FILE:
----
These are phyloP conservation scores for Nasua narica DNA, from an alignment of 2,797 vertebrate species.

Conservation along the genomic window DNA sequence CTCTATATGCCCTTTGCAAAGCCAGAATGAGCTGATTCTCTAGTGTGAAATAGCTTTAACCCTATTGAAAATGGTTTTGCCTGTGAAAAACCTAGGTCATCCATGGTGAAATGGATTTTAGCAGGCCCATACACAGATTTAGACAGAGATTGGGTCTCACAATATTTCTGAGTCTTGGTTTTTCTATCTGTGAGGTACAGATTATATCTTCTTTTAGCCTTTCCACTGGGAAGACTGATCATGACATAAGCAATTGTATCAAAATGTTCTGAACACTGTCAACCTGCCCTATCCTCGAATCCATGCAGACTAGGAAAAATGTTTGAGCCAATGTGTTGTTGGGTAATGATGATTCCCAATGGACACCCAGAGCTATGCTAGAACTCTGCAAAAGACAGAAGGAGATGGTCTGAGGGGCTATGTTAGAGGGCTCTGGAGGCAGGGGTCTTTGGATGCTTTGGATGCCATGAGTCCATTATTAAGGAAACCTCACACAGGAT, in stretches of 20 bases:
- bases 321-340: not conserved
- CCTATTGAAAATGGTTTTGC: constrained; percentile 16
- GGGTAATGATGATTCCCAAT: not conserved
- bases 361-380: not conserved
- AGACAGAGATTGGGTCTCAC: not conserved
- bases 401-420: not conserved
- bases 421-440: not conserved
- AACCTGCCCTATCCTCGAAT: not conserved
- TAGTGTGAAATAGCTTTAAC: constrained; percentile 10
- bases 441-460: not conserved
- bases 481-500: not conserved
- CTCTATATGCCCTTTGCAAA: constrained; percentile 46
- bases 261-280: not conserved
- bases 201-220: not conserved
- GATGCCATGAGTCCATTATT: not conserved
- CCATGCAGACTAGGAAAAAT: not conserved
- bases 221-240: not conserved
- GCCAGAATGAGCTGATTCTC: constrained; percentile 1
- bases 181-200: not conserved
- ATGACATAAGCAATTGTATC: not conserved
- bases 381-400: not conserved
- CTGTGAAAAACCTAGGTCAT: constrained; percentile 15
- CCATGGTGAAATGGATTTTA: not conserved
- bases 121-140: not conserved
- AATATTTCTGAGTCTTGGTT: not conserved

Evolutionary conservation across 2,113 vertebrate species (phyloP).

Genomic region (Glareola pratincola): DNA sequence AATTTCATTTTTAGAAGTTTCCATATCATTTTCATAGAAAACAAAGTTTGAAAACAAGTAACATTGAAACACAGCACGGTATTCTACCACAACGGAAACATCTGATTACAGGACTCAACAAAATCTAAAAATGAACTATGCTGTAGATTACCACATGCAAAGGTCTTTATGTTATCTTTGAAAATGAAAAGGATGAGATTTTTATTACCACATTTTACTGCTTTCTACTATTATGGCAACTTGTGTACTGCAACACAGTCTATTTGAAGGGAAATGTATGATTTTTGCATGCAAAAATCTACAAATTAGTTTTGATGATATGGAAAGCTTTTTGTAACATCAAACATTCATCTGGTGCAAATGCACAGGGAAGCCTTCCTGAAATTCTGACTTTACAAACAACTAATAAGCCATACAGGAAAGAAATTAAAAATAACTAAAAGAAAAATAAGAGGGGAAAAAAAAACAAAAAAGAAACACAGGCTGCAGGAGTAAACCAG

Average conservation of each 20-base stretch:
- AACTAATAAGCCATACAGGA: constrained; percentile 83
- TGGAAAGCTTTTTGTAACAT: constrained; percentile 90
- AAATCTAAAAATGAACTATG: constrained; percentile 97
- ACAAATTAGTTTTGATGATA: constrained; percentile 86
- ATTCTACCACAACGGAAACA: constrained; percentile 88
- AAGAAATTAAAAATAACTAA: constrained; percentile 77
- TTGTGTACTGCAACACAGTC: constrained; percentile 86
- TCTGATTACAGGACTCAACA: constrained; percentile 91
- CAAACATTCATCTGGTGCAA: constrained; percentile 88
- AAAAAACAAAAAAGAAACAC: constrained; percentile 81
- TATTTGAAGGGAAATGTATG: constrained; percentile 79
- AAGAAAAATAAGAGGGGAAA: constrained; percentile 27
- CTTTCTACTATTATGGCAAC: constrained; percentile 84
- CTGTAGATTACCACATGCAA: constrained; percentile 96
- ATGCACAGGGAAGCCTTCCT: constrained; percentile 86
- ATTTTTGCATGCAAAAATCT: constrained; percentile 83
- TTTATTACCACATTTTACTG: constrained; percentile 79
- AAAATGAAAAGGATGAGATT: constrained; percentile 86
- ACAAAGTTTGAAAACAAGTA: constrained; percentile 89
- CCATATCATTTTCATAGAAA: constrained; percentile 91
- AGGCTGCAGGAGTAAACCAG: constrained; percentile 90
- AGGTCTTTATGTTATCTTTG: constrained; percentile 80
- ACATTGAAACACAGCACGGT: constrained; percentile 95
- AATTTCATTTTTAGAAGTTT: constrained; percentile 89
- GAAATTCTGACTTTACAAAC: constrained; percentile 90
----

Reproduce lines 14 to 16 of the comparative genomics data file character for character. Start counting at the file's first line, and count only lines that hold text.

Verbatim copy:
- CTCTATATGCCCTTTGCAAA: constrained; percentile 46
- bases 261-280: not conserved
- bases 201-220: not conserved